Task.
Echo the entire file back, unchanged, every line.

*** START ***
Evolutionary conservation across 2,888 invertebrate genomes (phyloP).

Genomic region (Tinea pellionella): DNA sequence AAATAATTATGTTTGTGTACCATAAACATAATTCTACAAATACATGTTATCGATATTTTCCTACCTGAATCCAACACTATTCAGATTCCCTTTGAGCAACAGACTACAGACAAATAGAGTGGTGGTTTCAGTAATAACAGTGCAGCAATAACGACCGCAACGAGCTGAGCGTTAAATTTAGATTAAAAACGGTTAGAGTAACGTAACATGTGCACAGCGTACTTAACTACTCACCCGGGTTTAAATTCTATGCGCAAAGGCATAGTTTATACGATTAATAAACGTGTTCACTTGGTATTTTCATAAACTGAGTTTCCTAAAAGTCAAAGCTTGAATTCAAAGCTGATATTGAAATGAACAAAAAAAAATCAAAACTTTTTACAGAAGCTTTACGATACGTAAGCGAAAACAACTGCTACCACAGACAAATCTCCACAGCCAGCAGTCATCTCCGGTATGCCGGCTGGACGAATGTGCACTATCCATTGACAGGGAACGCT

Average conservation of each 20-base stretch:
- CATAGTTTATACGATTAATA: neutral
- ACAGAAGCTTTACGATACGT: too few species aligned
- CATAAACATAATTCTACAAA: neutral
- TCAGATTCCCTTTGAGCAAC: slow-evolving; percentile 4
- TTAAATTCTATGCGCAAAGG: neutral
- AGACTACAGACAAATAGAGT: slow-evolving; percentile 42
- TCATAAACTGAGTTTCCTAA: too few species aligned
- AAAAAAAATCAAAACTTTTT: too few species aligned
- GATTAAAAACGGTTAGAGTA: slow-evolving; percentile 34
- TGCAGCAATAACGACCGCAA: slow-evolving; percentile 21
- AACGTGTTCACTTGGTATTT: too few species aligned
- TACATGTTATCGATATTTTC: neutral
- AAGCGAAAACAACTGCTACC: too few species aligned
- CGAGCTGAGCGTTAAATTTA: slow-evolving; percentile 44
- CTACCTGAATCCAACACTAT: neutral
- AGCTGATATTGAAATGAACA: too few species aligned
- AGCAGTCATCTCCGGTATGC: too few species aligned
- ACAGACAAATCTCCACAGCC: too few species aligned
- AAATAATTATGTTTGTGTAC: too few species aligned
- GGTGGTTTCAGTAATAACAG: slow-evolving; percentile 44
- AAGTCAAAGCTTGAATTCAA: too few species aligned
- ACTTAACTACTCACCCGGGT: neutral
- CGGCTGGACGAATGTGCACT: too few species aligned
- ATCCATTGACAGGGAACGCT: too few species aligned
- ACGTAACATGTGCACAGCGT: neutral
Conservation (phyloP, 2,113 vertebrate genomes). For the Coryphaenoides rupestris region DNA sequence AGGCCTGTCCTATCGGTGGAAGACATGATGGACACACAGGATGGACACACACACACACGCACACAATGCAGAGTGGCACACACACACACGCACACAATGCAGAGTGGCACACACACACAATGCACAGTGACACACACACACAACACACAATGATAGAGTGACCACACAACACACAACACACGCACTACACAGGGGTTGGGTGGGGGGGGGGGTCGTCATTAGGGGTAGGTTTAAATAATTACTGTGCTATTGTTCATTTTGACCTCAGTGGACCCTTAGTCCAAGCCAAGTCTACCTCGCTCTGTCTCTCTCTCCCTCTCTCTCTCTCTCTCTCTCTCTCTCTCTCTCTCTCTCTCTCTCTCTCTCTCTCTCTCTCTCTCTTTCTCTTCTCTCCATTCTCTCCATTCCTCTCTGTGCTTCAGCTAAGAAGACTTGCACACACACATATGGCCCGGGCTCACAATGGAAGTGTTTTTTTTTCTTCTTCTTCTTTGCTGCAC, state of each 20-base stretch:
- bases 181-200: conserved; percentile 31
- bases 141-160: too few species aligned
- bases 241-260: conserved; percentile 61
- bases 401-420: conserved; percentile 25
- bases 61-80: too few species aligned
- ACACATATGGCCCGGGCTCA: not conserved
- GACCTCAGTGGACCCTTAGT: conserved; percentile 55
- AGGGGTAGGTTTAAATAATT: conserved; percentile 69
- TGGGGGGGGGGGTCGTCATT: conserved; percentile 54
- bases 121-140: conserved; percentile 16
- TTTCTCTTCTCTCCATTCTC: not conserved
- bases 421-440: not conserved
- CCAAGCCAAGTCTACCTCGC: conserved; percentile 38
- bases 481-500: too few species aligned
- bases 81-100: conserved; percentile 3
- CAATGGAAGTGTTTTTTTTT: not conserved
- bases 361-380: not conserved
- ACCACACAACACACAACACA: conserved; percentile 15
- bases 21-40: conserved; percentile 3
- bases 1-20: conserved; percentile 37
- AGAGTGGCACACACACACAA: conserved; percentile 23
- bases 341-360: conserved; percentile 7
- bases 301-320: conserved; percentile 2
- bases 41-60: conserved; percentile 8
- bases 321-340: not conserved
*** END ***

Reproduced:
Evolutionary conservation across 2,888 invertebrate genomes (phyloP).

Genomic region (Tinea pellionella): DNA sequence AAATAATTATGTTTGTGTACCATAAACATAATTCTACAAATACATGTTATCGATATTTTCCTACCTGAATCCAACACTATTCAGATTCCCTTTGAGCAACAGACTACAGACAAATAGAGTGGTGGTTTCAGTAATAACAGTGCAGCAATAACGACCGCAACGAGCTGAGCGTTAAATTTAGATTAAAAACGGTTAGAGTAACGTAACATGTGCACAGCGTACTTAACTACTCACCCGGGTTTAAATTCTATGCGCAAAGGCATAGTTTATACGATTAATAAACGTGTTCACTTGGTATTTTCATAAACTGAGTTTCCTAAAAGTCAAAGCTTGAATTCAAAGCTGATATTGAAATGAACAAAAAAAAATCAAAACTTTTTACAGAAGCTTTACGATACGTAAGCGAAAACAACTGCTACCACAGACAAATCTCCACAGCCAGCAGTCATCTCCGGTATGCCGGCTGGACGAATGTGCACTATCCATTGACAGGGAACGCT

Average conservation of each 20-base stretch:
- CATAGTTTATACGATTAATA: neutral
- ACAGAAGCTTTACGATACGT: too few species aligned
- CATAAACATAATTCTACAAA: neutral
- TCAGATTCCCTTTGAGCAAC: slow-evolving; percentile 4
- TTAAATTCTATGCGCAAAGG: neutral
- AGACTACAGACAAATAGAGT: slow-evolving; percentile 42
- TCATAAACTGAGTTTCCTAA: too few species aligned
- AAAAAAAATCAAAACTTTTT: too few species aligned
- GATTAAAAACGGTTAGAGTA: slow-evolving; percentile 34
- TGCAGCAATAACGACCGCAA: slow-evolving; percentile 21
- AACGTGTTCACTTGGTATTT: too few species aligned
- TACATGTTATCGATATTTTC: neutral
- AAGCGAAAACAACTGCTACC: too few species aligned
- CGAGCTGAGCGTTAAATTTA: slow-evolving; percentile 44
- CTACCTGAATCCAACACTAT: neutral
- AGCTGATATTGAAATGAACA: too few species aligned
- AGCAGTCATCTCCGGTATGC: too few species aligned
- ACAGACAAATCTCCACAGCC: too few species aligned
- AAATAATTATGTTTGTGTAC: too few species aligned
- GGTGGTTTCAGTAATAACAG: slow-evolving; percentile 44
- AAGTCAAAGCTTGAATTCAA: too few species aligned
- ACTTAACTACTCACCCGGGT: neutral
- CGGCTGGACGAATGTGCACT: too few species aligned
- ATCCATTGACAGGGAACGCT: too few species aligned
- ACGTAACATGTGCACAGCGT: neutral
Conservation (phyloP, 2,113 vertebrate genomes). For the Coryphaenoides rupestris region DNA sequence AGGCCTGTCCTATCGGTGGAAGACATGATGGACACACAGGATGGACACACACACACACGCACACAATGCAGAGTGGCACACACACACACGCACACAATGCAGAGTGGCACACACACACAATGCACAGTGACACACACACACAACACACAATGATAGAGTGACCACACAACACACAACACACGCACTACACAGGGGTTGGGTGGGGGGGGGGGTCGTCATTAGGGGTAGGTTTAAATAATTACTGTGCTATTGTTCATTTTGACCTCAGTGGACCCTTAGTCCAAGCCAAGTCTACCTCGCTCTGTCTCTCTCTCCCTCTCTCTCTCTCTCTCTCTCTCTCTCTCTCTCTCTCTCTCTCTCTCTCTCTCTCTCTCTCTCTCTTTCTCTTCTCTCCATTCTCTCCATTCCTCTCTGTGCTTCAGCTAAGAAGACTTGCACACACACATATGGCCCGGGCTCACAATGGAAGTGTTTTTTTTTCTTCTTCTTCTTTGCTGCAC, state of each 20-base stretch:
- bases 181-200: conserved; percentile 31
- bases 141-160: too few species aligned
- bases 241-260: conserved; percentile 61
- bases 401-420: conserved; percentile 25
- bases 61-80: too few species aligned
- ACACATATGGCCCGGGCTCA: not conserved
- GACCTCAGTGGACCCTTAGT: conserved; percentile 55
- AGGGGTAGGTTTAAATAATT: conserved; percentile 69
- TGGGGGGGGGGGTCGTCATT: conserved; percentile 54
- bases 121-140: conserved; percentile 16
- TTTCTCTTCTCTCCATTCTC: not conserved
- bases 421-440: not conserved
- CCAAGCCAAGTCTACCTCGC: conserved; percentile 38
- bases 481-500: too few species aligned
- bases 81-100: conserved; percentile 3
- CAATGGAAGTGTTTTTTTTT: not conserved
- bases 361-380: not conserved
- ACCACACAACACACAACACA: conserved; percentile 15
- bases 21-40: conserved; percentile 3
- bases 1-20: conserved; percentile 37
- AGAGTGGCACACACACACAA: conserved; percentile 23
- bases 341-360: conserved; percentile 7
- bases 301-320: conserved; percentile 2
- bases 41-60: conserved; percentile 8
- bases 321-340: not conserved